And here we find another issue with the methodology or, at least, the transparency and disclosure of the data: How many samples do we find in Years 12 and 13? I would struggle to name 50 fighters with who fought "UFC-quality" opponents in those years of their careers.
In addition, Williams notes his use of "Victory Score," and I wonder why that wasn't used in place (or in addition) to a straight winning percentage. I don't even need to mention the arbitrary (and, at times, seemingly random) nature of judging in MMA. But is defeat, even by stoppage, the best measure of one's performance? It's the same problem with judging pitchers by their win-loss record in baseball. You can pitch well, even extraordinarily so, and still come out with the "L." Baseball, however, has peripheral stats -- K/9, BB/9, etc. -- that currently eludes MMA.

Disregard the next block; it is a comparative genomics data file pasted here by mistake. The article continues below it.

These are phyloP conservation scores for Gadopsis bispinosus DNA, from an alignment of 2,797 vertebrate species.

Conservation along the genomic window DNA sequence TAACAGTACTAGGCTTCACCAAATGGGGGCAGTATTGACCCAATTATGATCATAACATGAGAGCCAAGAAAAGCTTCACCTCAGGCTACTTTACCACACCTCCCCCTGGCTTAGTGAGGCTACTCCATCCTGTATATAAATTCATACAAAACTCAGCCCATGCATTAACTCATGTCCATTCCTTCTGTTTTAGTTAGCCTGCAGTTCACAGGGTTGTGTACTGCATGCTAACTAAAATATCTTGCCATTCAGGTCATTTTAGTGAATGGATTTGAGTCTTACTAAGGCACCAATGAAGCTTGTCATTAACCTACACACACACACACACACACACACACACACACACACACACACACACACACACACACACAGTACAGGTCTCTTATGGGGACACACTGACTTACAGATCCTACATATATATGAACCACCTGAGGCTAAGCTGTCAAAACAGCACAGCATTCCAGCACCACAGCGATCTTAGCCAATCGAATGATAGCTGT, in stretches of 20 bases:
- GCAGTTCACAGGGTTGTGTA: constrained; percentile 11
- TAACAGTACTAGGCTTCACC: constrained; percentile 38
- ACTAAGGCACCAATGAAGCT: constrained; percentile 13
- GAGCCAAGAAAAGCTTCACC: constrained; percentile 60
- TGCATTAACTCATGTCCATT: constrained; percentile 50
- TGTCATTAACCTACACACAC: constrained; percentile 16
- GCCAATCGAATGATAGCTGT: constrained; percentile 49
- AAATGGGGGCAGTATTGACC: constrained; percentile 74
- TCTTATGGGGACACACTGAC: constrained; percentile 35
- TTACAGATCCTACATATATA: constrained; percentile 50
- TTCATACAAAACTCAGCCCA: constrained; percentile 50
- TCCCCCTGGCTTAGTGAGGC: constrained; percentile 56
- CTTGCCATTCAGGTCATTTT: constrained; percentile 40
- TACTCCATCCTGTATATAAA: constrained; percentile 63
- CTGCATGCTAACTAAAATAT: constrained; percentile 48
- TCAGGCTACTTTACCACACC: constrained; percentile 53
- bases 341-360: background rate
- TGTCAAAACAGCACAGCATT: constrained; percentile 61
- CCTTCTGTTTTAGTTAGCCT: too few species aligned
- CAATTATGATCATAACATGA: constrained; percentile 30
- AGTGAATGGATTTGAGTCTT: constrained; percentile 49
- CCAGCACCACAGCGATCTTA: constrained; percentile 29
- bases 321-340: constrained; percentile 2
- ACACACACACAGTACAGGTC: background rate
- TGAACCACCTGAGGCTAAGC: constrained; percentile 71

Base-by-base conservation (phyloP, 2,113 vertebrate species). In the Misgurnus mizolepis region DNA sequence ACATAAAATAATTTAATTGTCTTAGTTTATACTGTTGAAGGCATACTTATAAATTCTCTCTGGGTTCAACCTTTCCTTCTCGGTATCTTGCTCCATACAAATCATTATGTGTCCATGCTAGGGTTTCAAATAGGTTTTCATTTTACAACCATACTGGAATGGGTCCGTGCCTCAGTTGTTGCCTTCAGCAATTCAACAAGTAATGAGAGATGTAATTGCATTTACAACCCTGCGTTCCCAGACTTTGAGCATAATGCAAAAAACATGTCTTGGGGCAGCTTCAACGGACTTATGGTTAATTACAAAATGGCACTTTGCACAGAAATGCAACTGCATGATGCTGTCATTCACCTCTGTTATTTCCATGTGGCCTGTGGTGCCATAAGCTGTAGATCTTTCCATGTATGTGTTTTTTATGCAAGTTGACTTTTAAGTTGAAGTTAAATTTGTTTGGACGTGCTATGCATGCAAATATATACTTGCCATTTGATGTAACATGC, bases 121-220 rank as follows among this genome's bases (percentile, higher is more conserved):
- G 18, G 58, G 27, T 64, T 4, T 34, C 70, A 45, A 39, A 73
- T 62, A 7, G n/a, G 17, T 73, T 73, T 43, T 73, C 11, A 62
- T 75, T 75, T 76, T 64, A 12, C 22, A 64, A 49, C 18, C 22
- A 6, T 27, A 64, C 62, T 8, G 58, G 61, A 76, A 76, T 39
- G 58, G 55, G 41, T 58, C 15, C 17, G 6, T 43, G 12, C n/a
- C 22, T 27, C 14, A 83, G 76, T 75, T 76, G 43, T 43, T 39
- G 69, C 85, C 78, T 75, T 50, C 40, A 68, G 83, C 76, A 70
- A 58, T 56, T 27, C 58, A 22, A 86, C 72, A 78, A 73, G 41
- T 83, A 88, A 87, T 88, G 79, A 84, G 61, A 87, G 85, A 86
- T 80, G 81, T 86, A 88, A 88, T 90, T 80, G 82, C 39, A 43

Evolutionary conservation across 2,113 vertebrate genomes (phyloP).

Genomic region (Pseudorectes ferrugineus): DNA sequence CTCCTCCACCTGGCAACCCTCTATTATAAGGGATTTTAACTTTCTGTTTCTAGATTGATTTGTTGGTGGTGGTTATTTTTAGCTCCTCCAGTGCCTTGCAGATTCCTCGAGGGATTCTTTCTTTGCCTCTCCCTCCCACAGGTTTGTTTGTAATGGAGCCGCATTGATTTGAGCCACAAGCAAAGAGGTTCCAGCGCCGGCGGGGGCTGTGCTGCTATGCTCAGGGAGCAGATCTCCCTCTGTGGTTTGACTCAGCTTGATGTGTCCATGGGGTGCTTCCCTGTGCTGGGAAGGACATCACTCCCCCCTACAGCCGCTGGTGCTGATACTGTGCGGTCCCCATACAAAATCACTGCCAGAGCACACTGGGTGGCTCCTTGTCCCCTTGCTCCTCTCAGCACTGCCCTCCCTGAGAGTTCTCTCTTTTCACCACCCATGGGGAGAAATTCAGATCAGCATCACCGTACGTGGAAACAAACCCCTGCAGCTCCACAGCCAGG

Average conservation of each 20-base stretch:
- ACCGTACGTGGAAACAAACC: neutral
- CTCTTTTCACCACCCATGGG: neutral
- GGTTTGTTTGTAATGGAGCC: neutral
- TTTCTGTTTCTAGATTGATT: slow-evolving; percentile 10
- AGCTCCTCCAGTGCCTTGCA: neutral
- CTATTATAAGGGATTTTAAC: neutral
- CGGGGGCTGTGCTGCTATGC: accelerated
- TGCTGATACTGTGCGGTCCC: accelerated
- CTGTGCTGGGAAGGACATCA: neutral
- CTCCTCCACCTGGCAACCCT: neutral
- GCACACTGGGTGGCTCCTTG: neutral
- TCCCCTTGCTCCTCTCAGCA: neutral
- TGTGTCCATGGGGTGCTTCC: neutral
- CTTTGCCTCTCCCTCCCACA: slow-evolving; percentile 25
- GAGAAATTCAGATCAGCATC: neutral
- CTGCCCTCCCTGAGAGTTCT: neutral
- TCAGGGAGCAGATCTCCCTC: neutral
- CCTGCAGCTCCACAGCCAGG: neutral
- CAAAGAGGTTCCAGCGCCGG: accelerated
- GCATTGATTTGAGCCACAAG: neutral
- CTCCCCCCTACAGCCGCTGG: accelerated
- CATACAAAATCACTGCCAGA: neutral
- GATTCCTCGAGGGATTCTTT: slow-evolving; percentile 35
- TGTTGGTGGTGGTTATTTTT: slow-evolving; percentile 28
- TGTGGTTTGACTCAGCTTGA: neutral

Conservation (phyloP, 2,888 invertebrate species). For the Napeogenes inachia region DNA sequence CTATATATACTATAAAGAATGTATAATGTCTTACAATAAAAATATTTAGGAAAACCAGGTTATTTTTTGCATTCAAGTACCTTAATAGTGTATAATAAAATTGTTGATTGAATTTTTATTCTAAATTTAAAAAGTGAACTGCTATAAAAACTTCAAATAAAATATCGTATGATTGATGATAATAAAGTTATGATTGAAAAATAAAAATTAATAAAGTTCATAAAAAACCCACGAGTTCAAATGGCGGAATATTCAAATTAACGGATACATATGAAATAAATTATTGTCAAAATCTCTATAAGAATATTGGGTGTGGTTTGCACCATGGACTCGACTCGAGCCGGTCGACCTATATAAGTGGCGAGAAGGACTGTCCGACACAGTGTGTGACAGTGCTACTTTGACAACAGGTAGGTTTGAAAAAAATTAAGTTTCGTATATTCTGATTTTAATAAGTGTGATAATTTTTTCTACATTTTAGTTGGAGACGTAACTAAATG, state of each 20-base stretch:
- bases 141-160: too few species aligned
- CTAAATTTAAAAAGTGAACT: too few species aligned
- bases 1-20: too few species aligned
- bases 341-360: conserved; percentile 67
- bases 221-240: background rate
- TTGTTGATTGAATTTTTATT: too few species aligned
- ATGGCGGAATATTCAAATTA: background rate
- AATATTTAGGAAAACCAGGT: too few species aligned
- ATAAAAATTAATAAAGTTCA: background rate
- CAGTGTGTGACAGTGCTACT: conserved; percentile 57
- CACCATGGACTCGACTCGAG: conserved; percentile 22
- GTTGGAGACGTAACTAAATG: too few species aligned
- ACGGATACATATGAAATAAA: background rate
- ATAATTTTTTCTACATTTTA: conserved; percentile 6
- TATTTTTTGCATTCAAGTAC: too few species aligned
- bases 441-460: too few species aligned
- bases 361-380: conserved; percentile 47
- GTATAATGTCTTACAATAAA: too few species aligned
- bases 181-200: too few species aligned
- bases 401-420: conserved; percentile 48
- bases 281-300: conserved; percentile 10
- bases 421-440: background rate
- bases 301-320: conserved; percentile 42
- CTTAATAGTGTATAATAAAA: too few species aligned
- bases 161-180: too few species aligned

We may find out that MMA fighters have their greatest success within the first nine years of their career. Or we may find out that their prime falls between ages X and Y. For right now, however, without a larger sample size and without a better understanding of the methodology behind this study, we don't have a conclusive answer either way.